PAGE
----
Aside from measurement accuracy and precision, clinical applicability of each method is examined in this paper on the basis of its ease of usage, health and financial implications. Radiation exposure is of critical importance in this evaluation, keeping in mind the young age of AIS patients being considered and their vulnerability during crucial growth stages. CT images are insufficient for identifying the apex vertebra, therefore unable to entirely replace the role of radiography in rotation assessment. While radiography yields images with poorer clarity and involves exposure of a larger bodily region to radiation, it entails less radiation exposure overall. Furthermore, accuracy of CT measurements is more severely affected by inclination and tilt, outweighing limitations encountered with radiographic measurement of large rotations when considering realistic conditions. For these two reasons, radiography is still the more clinically suitable alternative.
The literature examined did not allow for entirely transparent conclusions to be made concerning the most clinically applicable rotation measurement method. Many reviews of Perdriolle's torsion meter express consensus in its measurement precision and simplicity of use. Stokes' calculation may also be a promising method. It aims to overcome the difficulty associated with asymmetrical vertebral geometry, accounting for vertebral dimensions in addition to projected distances. However, there presently exist limited studies evaluating Stokes' method, rendering it difficult to reach fair judgments. For instance, the comparative study by Russel et al  draws conclusions from testing a small number of vertebrae. Comparison of Stokes' calculations with stereoradiographic techniques may be valuable, since his concept had been motivated by this improved technology. More extensive comparative studies are perhaps an area requiring greater attention in the future, building better groundwork for evaluating methods with potential clinical utility, like that of Stokes.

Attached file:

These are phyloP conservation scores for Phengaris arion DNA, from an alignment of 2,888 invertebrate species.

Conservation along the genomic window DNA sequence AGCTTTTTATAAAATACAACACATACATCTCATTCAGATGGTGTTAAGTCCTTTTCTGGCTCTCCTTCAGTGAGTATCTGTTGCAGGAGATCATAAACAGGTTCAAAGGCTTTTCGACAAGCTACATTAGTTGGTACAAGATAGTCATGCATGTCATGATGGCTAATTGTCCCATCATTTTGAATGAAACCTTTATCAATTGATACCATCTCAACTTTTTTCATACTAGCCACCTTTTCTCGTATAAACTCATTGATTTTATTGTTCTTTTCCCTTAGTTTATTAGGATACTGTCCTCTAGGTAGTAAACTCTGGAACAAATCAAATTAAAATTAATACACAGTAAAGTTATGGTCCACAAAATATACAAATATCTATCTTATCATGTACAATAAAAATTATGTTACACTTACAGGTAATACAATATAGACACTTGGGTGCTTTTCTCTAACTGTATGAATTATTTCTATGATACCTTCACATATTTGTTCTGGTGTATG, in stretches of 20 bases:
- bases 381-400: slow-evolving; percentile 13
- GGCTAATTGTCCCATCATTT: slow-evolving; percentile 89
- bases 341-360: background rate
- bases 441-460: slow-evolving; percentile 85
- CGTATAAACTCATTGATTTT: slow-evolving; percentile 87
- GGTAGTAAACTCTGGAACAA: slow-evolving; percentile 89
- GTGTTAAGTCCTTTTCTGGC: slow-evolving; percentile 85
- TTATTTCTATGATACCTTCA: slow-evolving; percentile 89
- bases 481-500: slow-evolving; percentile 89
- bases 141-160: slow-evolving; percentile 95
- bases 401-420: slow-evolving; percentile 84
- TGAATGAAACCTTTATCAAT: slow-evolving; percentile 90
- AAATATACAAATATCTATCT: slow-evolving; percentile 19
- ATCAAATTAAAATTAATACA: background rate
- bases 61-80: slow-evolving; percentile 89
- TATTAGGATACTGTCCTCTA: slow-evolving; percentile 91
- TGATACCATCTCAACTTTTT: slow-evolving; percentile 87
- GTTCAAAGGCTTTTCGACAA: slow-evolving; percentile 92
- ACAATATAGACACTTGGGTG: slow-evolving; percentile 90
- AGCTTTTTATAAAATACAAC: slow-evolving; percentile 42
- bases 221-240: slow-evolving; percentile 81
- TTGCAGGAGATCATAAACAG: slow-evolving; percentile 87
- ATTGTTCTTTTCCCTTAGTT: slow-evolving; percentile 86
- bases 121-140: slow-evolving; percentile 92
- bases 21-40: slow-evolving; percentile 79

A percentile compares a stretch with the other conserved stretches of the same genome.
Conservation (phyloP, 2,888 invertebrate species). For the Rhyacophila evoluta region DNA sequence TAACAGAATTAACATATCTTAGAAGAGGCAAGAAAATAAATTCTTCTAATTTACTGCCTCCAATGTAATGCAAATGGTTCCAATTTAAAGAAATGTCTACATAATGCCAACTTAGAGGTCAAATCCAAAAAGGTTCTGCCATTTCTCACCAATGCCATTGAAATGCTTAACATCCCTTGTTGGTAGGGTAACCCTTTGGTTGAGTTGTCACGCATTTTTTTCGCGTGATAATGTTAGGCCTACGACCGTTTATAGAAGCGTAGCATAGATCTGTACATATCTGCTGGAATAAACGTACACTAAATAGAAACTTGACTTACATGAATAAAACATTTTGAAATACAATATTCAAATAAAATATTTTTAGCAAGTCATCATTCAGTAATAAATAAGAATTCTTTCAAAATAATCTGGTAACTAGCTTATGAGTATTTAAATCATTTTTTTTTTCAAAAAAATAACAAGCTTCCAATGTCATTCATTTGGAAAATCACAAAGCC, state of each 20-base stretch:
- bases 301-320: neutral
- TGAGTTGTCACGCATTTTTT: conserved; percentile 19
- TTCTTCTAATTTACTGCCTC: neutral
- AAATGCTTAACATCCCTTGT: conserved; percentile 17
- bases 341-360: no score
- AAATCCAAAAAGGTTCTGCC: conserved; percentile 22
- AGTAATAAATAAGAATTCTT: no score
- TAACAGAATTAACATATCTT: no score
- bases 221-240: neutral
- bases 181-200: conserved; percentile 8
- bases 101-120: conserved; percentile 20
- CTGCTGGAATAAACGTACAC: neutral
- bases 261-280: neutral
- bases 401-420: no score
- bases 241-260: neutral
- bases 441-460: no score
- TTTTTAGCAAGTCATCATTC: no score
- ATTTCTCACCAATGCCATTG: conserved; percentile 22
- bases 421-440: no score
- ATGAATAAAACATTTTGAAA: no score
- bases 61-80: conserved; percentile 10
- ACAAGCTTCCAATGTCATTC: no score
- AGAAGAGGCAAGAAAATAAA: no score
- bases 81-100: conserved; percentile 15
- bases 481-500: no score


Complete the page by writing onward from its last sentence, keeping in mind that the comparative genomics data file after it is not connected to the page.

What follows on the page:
Up to this point, there have been many methods proposed to measure vertebral rotation such as Radiography, CT method, ultrasound, MRI and magnetic sensors. Among these, radiography is still the more commonly used method as all orthopaedic surgeons are very familiar with radiographic images. At our site CT and MR images are generally reserved for cases with unusual presentations, neurological symptoms or deficits, rapidly progressing curves and surgical planning for complex congenital cases. The choice between CT and MR rests on the purpose of the intervention with CT scans showing bony detail better whereas MR images are superior for soft tissue identification. As the technology becomes more advanced, and radiation exposure is reduced, either low dose x-ray machines or a better 3D ultrasound imaging machine will be more commonly used to measure vertebral rotation accurately.
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The authors would like to thank Glenrose Rehabilitation Hospital for providing necessary resources and funding for this project.
The authors declare that they have no competing interests.
GL conducted the study and prepared the manuscript. DH involved in editing the manuscript. LL conceived of the study. JR conceived of the study. EL conceived of the study, coordinated the project and edited the manuscript. All authors approved the final manuscript.